I was enjoying a meal recently with a small group when (not surprisingly) the conversation turned to the current economic climate. The party included my oldest son, a Lt Colonel recently back from a two-year stint at Puckapunyal, Victoria and currently working on some very high-level New Zealand Defence projects, and my good mate Allie Mooney, one of New Zealand’s top women speakers. 

The conversation then flowed on to how the experiences of our early years had influenced our resilience levels. As it happened, almost everyone around the table, my son included, had experienced hardship, feelings of inadequacy, low self-esteem and times of ‘doing without’ in our early years (and for some of us, me included, well into our adult lives.)

Our conclusion? Hardships and hard times are a precious gift. They teach us. They toughen us. They give us strength – if we approach them with the determination to overcome. Every one of us noted that if we’d not experienced those earlier tough times we’d not now be capable of doing the work we do, nor in a position to contribute to society in our various ways. 

Soft adults struggle
Instead of talking about the young people you’re dealing with right now, let’s take a few minutes to consider the end product. Reflect for a moment on the adults you know. Have you noticed that those who’ve had an easy life as youngsters do it tough when the pressure comes on? Often the brightest ones, who’ve not had to work hard in school or even university, struggle the most when complex tasks require solid application. Further to that, when times get tough and jobs get scarce, those same people are not well equipped to cope with the situation. Many of them find it scary, depressing and mighty uncomfortable.

On the other hand, if you’ve already been at the bottom of the pile, if you’ve already survived on the smell of an oily rag, if you’ve been unemployed or part of a group that the ‘popular’ crowd don’t want to be bothered with, you know you can deal with economic blips – because you’ve done it before.

Learning by failing
Many readers are parents as well as working in education, so let’s consider our child-raising techniques. I speak from the perspective of having raised six children, five of them boys, and now as a grandmother of 12. 

I profoundly believe that if we make our children’s lives soft and easy, if we take away risk and challenge, if we always seek to protect our children from adversity, we weaken, damage and distort the precious young lives we’re entrusted with. Of course we protect them from danger when they’re little, but danger and adversity are not the same thing. Real danger is life-threatening; adversity is just a situation that we have choices on – choices of attitude, choices of action.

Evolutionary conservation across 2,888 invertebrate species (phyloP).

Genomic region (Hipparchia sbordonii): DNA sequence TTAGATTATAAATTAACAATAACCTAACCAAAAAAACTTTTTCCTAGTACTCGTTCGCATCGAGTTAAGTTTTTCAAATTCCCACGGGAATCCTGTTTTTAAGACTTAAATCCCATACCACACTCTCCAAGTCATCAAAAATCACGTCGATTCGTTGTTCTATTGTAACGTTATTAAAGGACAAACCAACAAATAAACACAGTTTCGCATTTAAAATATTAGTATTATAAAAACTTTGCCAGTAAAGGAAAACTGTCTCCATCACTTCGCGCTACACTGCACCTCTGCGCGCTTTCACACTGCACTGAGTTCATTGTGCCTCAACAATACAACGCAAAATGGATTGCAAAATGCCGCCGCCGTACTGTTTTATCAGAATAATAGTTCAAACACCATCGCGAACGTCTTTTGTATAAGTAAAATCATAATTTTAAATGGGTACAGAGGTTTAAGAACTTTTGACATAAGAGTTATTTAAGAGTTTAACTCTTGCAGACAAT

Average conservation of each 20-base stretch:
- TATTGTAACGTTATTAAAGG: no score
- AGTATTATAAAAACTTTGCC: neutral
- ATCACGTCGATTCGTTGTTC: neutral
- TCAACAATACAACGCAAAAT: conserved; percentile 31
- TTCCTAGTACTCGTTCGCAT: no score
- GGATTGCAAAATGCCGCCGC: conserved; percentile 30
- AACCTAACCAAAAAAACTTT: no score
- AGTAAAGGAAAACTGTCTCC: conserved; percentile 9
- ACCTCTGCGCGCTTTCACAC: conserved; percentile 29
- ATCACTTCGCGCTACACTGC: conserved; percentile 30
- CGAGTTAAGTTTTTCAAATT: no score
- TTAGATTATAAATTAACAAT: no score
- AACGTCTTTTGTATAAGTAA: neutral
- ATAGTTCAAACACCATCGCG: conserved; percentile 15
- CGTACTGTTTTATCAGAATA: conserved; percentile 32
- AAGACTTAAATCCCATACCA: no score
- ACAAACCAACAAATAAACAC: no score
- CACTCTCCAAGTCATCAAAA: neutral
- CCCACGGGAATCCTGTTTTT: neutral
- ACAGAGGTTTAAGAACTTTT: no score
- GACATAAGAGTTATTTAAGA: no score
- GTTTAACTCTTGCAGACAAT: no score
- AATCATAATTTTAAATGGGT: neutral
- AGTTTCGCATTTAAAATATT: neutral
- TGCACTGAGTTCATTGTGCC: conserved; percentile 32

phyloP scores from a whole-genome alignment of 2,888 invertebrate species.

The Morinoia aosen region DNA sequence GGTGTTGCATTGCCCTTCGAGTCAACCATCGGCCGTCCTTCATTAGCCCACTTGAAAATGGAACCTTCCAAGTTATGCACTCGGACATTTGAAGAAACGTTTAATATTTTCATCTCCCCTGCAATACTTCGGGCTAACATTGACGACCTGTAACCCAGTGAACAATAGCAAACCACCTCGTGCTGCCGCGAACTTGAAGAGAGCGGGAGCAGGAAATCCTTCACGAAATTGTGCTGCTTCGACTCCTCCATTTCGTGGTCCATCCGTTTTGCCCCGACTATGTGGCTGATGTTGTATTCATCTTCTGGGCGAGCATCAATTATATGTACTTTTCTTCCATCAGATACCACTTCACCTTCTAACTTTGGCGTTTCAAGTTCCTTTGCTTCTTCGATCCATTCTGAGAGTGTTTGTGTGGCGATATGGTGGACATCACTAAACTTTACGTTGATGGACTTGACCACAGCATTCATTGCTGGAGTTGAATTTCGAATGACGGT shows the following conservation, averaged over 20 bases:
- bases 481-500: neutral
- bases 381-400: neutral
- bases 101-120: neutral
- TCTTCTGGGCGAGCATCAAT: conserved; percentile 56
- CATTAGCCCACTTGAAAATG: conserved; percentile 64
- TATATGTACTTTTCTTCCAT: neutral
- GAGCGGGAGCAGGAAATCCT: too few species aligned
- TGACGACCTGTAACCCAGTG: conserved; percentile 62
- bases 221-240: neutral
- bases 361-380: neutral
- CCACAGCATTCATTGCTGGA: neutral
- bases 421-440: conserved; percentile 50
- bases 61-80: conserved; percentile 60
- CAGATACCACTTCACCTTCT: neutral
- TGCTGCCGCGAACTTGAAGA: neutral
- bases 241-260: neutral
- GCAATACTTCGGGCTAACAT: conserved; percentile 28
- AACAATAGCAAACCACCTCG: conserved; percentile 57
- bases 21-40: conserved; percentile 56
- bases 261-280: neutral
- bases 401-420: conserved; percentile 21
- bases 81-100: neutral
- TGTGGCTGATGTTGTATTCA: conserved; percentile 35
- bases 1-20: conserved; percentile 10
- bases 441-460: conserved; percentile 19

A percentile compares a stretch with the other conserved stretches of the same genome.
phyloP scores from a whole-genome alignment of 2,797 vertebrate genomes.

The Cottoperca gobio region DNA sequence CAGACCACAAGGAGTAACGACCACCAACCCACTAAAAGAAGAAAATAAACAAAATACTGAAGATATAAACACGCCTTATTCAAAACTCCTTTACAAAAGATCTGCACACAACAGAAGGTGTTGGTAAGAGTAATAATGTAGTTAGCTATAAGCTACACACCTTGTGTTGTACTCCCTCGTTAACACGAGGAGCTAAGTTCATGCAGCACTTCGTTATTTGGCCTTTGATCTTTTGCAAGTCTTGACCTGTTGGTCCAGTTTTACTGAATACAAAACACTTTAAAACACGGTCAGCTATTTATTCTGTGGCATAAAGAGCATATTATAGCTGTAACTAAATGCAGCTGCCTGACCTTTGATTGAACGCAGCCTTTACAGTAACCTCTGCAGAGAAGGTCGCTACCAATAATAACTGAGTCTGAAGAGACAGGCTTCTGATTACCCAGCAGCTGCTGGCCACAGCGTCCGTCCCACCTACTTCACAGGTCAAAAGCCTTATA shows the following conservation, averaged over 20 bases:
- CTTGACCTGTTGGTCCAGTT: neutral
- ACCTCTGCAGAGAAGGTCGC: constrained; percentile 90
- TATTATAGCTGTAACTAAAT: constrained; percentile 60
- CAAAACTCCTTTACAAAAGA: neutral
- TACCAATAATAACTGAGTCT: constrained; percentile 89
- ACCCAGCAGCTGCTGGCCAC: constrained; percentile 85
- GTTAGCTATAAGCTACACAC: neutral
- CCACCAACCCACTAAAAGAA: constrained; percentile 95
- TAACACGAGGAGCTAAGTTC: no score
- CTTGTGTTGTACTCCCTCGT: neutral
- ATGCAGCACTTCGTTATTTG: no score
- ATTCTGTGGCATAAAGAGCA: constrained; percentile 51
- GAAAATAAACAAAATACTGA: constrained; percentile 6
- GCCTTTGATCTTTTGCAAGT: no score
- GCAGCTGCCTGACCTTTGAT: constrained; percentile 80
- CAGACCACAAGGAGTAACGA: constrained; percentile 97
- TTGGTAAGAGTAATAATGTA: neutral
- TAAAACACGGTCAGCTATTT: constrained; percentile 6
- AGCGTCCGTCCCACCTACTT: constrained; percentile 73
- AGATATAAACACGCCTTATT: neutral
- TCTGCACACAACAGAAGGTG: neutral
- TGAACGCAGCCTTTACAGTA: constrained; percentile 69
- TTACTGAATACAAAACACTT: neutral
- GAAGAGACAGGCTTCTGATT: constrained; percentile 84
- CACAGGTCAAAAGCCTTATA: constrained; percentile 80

Although many people know this intellectually, how often do you hear successful people – who have experienced tough beginnings – say “I don’t want my kids to have to go through the hardships I did.” So they bend over backwards, spend vast amounts of money, do everything they can to smooth the path for their children, to make life easy for them.

And in the school environment, look at the trend towards not making any kid feel like a failure. This is not preparing them for the real world – no boss is going to say “Never mind the stuff-up you made, or the major customer your mistake just cost us.”

I might be a slow learner in some things but I’ve had enough years to finally notice that there is a direct relationship between kids who have life too easy or have been over-protected and adults who lack resilience, are often also selfish, self-centred and dysfunctional and who seldom rise to their potential.

Many people with wonderful easy childhoods, with every advantage and everything they want lavished on them, end up living adult lives of boredom, emptiness and quiet desperation. Softness makes us weak and ineffective.

If you’re a gardener, think of the process of turning tender plants into ones that can cope with a tough environment. My husband and I live on the shores of a tidal estuary. It’s a very harsh environment for a garden – salt-laden wild west winds are the norm and the soil isn’t brilliant. Our landscaper, when discussing our planting options, said:  “Make sure any plants you purchase have been hardened off. Most nurseries don’t do it. They raise their plants in very protected enclosures. If your plants haven’t had a bit of exposure to wind, sun, cold and rain before you transplant them, they won’t survive in your rough conditions.”

Building resilience
So how do we develop resilient young people? It’s too big a topic for this forum, but here are three of my basic rules and a really useful book if you’re interested in more.
• From an early age let them feel the consequences of their actions. Let the punishment fit the crime.
• Don’t give them everything they want. Make them earn and save for their rewards and treats.
• Link pocket money to tasks. It’s not a right.
• Read Maggie Mamen’s book ‘The Pampered Child Syndrome – how to recognize it, how to manage it, and how to avoid it. A guide for parents and professionals’ 2004 (Rev. ed. 2006).

I’m glad about the economic mess the world is in right now. We need it. To become an effective nation and effective people we must become resilient again. Resourceful and resilient people and companies thrive. They’re prepared – with the right attitude. They know how to rise above immediate circumstances, they have the long view and they have determination.
This is a great time to be alive.